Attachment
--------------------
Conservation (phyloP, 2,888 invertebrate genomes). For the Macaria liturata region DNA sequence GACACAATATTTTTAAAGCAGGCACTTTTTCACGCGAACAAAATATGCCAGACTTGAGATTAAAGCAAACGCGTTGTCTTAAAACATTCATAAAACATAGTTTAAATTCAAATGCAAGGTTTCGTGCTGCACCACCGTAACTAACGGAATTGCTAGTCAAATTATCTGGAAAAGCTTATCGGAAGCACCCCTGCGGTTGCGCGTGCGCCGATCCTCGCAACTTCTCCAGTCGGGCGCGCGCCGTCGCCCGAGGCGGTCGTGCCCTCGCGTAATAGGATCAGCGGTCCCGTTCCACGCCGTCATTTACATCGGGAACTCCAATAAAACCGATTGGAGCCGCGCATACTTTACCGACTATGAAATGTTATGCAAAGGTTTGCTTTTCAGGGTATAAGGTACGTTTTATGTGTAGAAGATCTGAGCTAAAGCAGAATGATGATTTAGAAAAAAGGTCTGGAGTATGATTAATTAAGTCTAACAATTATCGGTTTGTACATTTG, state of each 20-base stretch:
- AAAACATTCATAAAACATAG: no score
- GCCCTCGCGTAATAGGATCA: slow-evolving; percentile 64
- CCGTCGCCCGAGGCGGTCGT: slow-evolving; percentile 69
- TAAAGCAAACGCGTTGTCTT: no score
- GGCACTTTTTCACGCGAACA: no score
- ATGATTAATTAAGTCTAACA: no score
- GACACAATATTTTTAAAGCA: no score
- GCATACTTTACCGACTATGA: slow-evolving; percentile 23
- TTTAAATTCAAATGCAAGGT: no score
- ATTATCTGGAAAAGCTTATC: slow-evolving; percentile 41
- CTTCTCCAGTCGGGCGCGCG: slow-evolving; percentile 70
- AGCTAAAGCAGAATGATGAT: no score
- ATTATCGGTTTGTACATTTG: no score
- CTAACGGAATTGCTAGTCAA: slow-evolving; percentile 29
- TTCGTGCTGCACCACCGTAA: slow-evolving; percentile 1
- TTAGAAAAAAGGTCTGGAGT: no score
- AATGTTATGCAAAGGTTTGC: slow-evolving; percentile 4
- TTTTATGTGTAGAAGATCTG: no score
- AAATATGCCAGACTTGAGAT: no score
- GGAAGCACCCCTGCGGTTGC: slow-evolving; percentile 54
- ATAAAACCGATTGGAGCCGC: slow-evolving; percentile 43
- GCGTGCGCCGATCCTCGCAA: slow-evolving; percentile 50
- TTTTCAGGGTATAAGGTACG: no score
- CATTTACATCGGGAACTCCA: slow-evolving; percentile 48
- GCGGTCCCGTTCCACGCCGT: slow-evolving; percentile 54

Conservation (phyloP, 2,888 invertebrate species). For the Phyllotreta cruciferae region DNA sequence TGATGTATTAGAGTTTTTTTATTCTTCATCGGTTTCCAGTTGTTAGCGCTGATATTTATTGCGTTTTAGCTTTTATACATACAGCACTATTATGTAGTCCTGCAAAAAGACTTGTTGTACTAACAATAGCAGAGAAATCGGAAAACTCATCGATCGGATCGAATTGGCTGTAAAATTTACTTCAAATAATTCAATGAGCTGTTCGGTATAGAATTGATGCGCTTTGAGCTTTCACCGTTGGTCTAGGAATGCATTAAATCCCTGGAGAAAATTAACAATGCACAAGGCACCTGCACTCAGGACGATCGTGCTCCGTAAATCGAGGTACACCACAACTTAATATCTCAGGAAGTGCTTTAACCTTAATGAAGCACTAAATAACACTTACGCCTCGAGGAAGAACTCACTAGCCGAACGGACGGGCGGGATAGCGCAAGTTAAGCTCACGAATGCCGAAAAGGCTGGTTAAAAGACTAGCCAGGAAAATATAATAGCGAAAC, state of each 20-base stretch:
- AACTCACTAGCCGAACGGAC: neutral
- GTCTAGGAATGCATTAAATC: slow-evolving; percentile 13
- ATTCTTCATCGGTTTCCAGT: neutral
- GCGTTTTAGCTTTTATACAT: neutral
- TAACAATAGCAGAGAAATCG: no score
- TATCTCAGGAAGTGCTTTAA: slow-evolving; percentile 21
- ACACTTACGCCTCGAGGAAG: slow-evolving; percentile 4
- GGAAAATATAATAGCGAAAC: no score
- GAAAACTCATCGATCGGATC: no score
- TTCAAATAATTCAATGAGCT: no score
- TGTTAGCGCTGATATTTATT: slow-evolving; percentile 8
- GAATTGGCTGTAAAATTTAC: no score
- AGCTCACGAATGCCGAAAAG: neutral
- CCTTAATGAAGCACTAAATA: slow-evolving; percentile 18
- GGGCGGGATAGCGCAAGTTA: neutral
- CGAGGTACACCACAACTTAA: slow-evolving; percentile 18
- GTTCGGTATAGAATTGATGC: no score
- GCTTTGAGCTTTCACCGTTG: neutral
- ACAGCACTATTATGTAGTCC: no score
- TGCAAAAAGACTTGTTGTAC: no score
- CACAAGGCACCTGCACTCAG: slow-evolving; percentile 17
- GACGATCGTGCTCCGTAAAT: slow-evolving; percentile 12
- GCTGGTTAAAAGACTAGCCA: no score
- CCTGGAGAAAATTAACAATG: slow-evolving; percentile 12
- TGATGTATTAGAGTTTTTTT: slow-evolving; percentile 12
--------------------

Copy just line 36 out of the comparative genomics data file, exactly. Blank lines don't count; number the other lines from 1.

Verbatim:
- GAAAACTCATCGATCGGATC: no score